1929 Model A Fordor (16 views) Restorations Gallery      M60 Home
Latest site updates: 03.07.2020
Swap Meets, club meetings, and books set me on the path to having a Fordor. Though the '30 was a wonderful Model A, it was always the '29s that in the end became my true love. When I found the '30, I was thrilled. But in the depths of my heart I longed for a '29 blind-back Fordor (C-60). When my health failed, it became impossible to restore the '30 so, after several years of her sitting idle, my wife urged me to sell or trade it toward a restored 1929 Fordor. It was very, very hard to say farewell to our '30, but my joy was boundless when the new Fordor graced the museum.

Swap Meets, club meetings, and books set me on the path to having a Fordor. Though the '30 was a wonderful car, my first was a rough '29 coupe. Since then, the '29s have been my true loves. When I found the '30, I was thrilled! But my longing for my dream, a '29 blind-back Fordor (C-60), was unsatisfied. When my health failed, I was unable to finish the '30. The Ford sat idle for several years until my wife gave me a wonderful surprise: Sell or trade toward a running, driving 1929 Fordor. Saying goodbye to our '30 was tough, but my dream was realized.

These photos were taken in Phoenix, Arizona. The seller had found it in El Paso, Texas, and enjoyed many happy years driving it before selling and bringing it to me here in Texas. He took the '30 to a restorer in Phoenix.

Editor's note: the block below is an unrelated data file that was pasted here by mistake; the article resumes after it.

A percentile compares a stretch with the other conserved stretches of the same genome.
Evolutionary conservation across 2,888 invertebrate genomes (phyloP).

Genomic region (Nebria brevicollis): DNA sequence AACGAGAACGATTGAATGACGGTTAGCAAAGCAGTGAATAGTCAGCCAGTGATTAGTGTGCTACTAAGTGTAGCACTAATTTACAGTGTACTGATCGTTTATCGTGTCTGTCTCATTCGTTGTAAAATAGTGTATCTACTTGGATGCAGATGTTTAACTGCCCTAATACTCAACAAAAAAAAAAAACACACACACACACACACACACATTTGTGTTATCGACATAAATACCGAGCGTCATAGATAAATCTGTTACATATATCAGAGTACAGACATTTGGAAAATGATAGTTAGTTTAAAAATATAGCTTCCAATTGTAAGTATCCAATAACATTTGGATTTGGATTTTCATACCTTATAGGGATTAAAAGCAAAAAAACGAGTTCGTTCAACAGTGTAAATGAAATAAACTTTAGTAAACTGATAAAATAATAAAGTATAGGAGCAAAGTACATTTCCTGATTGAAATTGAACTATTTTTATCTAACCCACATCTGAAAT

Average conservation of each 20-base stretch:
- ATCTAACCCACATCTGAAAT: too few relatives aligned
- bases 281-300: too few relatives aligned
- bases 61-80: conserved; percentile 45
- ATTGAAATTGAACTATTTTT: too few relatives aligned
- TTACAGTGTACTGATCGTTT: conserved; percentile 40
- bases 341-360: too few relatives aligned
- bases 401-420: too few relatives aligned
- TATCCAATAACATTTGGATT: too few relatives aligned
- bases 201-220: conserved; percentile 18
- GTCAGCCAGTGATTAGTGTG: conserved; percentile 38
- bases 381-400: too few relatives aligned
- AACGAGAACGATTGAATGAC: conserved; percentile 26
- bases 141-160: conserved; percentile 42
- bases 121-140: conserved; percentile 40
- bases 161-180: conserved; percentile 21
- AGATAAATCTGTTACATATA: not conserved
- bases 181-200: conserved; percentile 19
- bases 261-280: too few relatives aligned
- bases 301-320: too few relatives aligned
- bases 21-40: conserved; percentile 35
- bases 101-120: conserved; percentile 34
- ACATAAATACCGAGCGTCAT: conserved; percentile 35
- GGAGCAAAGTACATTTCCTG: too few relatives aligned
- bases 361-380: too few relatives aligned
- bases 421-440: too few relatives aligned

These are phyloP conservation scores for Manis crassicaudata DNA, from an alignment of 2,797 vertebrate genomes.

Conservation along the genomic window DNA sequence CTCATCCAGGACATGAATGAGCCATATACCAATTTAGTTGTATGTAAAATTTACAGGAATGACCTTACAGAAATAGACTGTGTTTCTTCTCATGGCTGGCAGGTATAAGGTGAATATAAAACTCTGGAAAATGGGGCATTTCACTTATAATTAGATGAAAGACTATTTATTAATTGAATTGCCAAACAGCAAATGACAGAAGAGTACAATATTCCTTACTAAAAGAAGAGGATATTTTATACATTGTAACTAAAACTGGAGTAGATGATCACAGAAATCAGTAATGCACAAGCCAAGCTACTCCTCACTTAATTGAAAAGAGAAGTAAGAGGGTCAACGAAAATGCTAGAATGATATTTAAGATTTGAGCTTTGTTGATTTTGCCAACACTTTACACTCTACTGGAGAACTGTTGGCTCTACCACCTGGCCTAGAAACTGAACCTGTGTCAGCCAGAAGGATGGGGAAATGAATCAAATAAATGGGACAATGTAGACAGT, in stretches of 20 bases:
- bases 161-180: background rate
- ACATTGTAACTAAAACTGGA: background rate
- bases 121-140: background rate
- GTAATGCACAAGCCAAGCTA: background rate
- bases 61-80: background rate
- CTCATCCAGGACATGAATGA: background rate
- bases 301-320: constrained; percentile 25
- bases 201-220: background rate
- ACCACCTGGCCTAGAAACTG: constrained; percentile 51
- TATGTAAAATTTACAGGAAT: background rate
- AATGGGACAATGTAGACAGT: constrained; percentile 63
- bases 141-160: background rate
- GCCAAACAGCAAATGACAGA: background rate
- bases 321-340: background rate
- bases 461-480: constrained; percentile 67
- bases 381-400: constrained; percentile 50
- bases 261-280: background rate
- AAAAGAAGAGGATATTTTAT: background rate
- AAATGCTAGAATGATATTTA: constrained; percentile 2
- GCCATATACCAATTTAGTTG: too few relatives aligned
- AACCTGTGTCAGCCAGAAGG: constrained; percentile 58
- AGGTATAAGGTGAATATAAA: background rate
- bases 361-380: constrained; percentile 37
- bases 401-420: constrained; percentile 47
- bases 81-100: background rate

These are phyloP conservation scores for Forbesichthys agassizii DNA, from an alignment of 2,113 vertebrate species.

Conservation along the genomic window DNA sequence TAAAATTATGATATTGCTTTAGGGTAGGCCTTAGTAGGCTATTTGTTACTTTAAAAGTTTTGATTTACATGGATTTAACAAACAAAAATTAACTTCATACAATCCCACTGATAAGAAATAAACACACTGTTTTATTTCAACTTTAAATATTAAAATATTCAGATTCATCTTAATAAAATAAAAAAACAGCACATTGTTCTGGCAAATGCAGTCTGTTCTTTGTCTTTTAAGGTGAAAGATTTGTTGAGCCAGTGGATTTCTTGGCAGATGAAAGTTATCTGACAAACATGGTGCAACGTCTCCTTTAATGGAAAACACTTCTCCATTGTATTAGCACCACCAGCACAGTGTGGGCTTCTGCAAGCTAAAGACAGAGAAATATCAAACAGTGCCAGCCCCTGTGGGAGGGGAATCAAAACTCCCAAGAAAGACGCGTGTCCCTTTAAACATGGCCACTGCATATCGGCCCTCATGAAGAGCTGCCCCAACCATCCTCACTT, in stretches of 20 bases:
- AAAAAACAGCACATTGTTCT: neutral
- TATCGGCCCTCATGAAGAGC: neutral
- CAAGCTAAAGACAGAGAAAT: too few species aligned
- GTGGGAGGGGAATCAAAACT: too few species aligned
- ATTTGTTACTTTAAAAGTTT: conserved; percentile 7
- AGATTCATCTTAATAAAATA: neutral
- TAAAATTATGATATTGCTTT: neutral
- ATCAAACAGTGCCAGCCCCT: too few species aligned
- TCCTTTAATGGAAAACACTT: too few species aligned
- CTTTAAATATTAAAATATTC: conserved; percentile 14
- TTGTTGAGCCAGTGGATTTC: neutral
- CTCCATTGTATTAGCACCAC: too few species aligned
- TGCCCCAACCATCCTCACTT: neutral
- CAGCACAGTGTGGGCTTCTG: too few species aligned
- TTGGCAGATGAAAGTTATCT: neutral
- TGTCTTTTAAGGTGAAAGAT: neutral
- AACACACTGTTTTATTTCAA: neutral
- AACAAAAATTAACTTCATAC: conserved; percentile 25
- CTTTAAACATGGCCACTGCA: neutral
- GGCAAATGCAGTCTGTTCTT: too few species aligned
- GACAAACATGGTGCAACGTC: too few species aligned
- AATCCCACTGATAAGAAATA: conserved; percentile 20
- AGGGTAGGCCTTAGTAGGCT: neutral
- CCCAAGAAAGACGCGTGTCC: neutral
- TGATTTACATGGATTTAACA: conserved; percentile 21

She has a lot of miles on her since restoration. The original block and firewall numbers are gone, replaced with tiny aftermarket numbers. The body probably is good but there are many edges that are are covered with black tape -- I hope they're just cosmetic shortcuts to avoid painting. The underside never has been painted. She's a terror to drive because something is grabbing the front wheels and yanking the car briefly and violently out of control (a thrill at 60 mph, which is done easily). Only three of the four Maypop tires are whitewalls, but there are ok spares. I've been driving on them, hoping for the best. Brakes are ok, but there are no shocks. The Sparton just growls but whooie -- the air whistle works! And a real goodie: no overheating!

I could nitpick much more but why? I love her, my wife loves her, she's a real beauty, drives reliably, sounds great of course, and gives us all the many more things every Model A Ford brings to its owner. She is a blessing for me.

The content of this website, text, photos, and artworks are protected by U. S. copyright, 2013.
Images are proprietary and may not be used without permission of the museum.
Have any comments? Questions? Contact mellow60s@earthlink.net
Logo of Typex, a quarterly typewriter publication by Mike Brown Valid HTML 4.01 Transitional Logo for ETC with ETC text, Home of the Early Typewriter 
				Collectors' Association